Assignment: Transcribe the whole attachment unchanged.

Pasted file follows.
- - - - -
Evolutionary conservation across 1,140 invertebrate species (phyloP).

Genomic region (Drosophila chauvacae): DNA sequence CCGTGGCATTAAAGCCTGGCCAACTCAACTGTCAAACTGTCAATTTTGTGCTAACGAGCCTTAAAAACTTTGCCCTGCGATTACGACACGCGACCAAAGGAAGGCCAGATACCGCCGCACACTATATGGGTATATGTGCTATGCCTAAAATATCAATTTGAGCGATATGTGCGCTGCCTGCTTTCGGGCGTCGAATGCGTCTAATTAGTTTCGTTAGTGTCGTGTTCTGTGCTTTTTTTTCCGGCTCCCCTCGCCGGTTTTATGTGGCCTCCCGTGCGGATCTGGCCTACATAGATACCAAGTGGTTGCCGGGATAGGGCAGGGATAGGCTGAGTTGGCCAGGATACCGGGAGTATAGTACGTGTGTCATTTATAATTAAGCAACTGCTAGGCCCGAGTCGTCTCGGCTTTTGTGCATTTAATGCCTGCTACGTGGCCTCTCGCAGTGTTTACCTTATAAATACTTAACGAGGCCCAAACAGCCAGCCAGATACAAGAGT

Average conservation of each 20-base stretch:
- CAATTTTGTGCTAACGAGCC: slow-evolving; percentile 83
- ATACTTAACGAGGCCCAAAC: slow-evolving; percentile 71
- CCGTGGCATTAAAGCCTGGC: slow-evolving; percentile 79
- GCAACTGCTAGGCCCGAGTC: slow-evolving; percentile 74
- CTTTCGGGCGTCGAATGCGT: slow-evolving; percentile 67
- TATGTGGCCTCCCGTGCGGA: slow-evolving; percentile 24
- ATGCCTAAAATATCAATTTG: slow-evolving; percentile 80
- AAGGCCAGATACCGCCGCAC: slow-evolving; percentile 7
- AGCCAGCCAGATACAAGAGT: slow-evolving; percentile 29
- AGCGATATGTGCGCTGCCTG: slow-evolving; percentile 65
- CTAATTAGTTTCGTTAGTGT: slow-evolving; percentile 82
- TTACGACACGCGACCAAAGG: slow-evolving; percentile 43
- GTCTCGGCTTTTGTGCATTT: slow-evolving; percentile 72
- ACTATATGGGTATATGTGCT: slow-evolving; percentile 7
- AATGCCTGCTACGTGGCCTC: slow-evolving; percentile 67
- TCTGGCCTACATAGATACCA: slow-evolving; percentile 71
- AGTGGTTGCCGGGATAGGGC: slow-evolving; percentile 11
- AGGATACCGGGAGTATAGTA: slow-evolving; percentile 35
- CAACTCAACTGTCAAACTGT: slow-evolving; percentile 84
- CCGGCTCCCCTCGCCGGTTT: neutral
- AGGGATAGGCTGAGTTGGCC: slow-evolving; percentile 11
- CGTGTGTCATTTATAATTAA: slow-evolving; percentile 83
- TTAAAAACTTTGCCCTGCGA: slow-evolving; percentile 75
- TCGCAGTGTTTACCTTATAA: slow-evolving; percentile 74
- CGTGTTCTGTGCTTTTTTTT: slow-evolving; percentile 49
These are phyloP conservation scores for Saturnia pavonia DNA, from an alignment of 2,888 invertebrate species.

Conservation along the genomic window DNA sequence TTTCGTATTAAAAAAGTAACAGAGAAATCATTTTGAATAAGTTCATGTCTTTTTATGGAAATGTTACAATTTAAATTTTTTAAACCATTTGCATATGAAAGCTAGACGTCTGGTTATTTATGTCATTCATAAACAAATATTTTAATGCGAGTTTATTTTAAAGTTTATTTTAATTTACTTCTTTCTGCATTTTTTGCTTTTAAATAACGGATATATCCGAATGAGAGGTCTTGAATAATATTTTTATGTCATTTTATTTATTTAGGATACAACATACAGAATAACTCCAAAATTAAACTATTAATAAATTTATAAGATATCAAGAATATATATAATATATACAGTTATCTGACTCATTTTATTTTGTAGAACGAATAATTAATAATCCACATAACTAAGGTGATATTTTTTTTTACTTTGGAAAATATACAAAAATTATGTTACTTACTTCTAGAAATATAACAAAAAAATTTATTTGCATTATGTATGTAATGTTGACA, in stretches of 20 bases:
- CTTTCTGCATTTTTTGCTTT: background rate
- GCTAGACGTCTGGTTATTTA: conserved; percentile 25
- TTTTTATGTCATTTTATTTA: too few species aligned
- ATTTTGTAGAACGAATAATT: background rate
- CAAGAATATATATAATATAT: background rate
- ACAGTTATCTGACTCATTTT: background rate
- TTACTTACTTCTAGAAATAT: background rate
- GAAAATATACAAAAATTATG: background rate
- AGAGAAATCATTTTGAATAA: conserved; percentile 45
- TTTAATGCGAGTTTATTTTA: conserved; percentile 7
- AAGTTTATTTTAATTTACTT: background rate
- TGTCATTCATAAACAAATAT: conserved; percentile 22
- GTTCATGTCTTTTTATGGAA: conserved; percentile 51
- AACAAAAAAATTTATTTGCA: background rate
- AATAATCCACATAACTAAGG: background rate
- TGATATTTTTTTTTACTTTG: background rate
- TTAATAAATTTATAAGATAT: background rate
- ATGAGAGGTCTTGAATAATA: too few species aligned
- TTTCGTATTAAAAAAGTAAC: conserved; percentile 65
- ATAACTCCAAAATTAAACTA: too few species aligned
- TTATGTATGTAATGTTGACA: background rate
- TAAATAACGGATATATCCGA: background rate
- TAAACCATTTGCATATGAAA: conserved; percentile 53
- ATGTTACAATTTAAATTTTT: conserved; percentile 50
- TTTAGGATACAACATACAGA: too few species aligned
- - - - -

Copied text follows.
Evolutionary conservation across 1,140 invertebrate species (phyloP).

Genomic region (Drosophila chauvacae): DNA sequence CCGTGGCATTAAAGCCTGGCCAACTCAACTGTCAAACTGTCAATTTTGTGCTAACGAGCCTTAAAAACTTTGCCCTGCGATTACGACACGCGACCAAAGGAAGGCCAGATACCGCCGCACACTATATGGGTATATGTGCTATGCCTAAAATATCAATTTGAGCGATATGTGCGCTGCCTGCTTTCGGGCGTCGAATGCGTCTAATTAGTTTCGTTAGTGTCGTGTTCTGTGCTTTTTTTTCCGGCTCCCCTCGCCGGTTTTATGTGGCCTCCCGTGCGGATCTGGCCTACATAGATACCAAGTGGTTGCCGGGATAGGGCAGGGATAGGCTGAGTTGGCCAGGATACCGGGAGTATAGTACGTGTGTCATTTATAATTAAGCAACTGCTAGGCCCGAGTCGTCTCGGCTTTTGTGCATTTAATGCCTGCTACGTGGCCTCTCGCAGTGTTTACCTTATAAATACTTAACGAGGCCCAAACAGCCAGCCAGATACAAGAGT

Average conservation of each 20-base stretch:
- CAATTTTGTGCTAACGAGCC: slow-evolving; percentile 83
- ATACTTAACGAGGCCCAAAC: slow-evolving; percentile 71
- CCGTGGCATTAAAGCCTGGC: slow-evolving; percentile 79
- GCAACTGCTAGGCCCGAGTC: slow-evolving; percentile 74
- CTTTCGGGCGTCGAATGCGT: slow-evolving; percentile 67
- TATGTGGCCTCCCGTGCGGA: slow-evolving; percentile 24
- ATGCCTAAAATATCAATTTG: slow-evolving; percentile 80
- AAGGCCAGATACCGCCGCAC: slow-evolving; percentile 7
- AGCCAGCCAGATACAAGAGT: slow-evolving; percentile 29
- AGCGATATGTGCGCTGCCTG: slow-evolving; percentile 65
- CTAATTAGTTTCGTTAGTGT: slow-evolving; percentile 82
- TTACGACACGCGACCAAAGG: slow-evolving; percentile 43
- GTCTCGGCTTTTGTGCATTT: slow-evolving; percentile 72
- ACTATATGGGTATATGTGCT: slow-evolving; percentile 7
- AATGCCTGCTACGTGGCCTC: slow-evolving; percentile 67
- TCTGGCCTACATAGATACCA: slow-evolving; percentile 71
- AGTGGTTGCCGGGATAGGGC: slow-evolving; percentile 11
- AGGATACCGGGAGTATAGTA: slow-evolving; percentile 35
- CAACTCAACTGTCAAACTGT: slow-evolving; percentile 84
- CCGGCTCCCCTCGCCGGTTT: neutral
- AGGGATAGGCTGAGTTGGCC: slow-evolving; percentile 11
- CGTGTGTCATTTATAATTAA: slow-evolving; percentile 83
- TTAAAAACTTTGCCCTGCGA: slow-evolving; percentile 75
- TCGCAGTGTTTACCTTATAA: slow-evolving; percentile 74
- CGTGTTCTGTGCTTTTTTTT: slow-evolving; percentile 49
These are phyloP conservation scores for Saturnia pavonia DNA, from an alignment of 2,888 invertebrate species.

Conservation along the genomic window DNA sequence TTTCGTATTAAAAAAGTAACAGAGAAATCATTTTGAATAAGTTCATGTCTTTTTATGGAAATGTTACAATTTAAATTTTTTAAACCATTTGCATATGAAAGCTAGACGTCTGGTTATTTATGTCATTCATAAACAAATATTTTAATGCGAGTTTATTTTAAAGTTTATTTTAATTTACTTCTTTCTGCATTTTTTGCTTTTAAATAACGGATATATCCGAATGAGAGGTCTTGAATAATATTTTTATGTCATTTTATTTATTTAGGATACAACATACAGAATAACTCCAAAATTAAACTATTAATAAATTTATAAGATATCAAGAATATATATAATATATACAGTTATCTGACTCATTTTATTTTGTAGAACGAATAATTAATAATCCACATAACTAAGGTGATATTTTTTTTTACTTTGGAAAATATACAAAAATTATGTTACTTACTTCTAGAAATATAACAAAAAAATTTATTTGCATTATGTATGTAATGTTGACA, in stretches of 20 bases:
- CTTTCTGCATTTTTTGCTTT: background rate
- GCTAGACGTCTGGTTATTTA: conserved; percentile 25
- TTTTTATGTCATTTTATTTA: too few species aligned
- ATTTTGTAGAACGAATAATT: background rate
- CAAGAATATATATAATATAT: background rate
- ACAGTTATCTGACTCATTTT: background rate
- TTACTTACTTCTAGAAATAT: background rate
- GAAAATATACAAAAATTATG: background rate
- AGAGAAATCATTTTGAATAA: conserved; percentile 45
- TTTAATGCGAGTTTATTTTA: conserved; percentile 7
- AAGTTTATTTTAATTTACTT: background rate
- TGTCATTCATAAACAAATAT: conserved; percentile 22
- GTTCATGTCTTTTTATGGAA: conserved; percentile 51
- AACAAAAAAATTTATTTGCA: background rate
- AATAATCCACATAACTAAGG: background rate
- TGATATTTTTTTTTACTTTG: background rate
- TTAATAAATTTATAAGATAT: background rate
- ATGAGAGGTCTTGAATAATA: too few species aligned
- TTTCGTATTAAAAAAGTAAC: conserved; percentile 65
- ATAACTCCAAAATTAAACTA: too few species aligned
- TTATGTATGTAATGTTGACA: background rate
- TAAATAACGGATATATCCGA: background rate
- TAAACCATTTGCATATGAAA: conserved; percentile 53
- ATGTTACAATTTAAATTTTT: conserved; percentile 50
- TTTAGGATACAACATACAGA: too few species aligned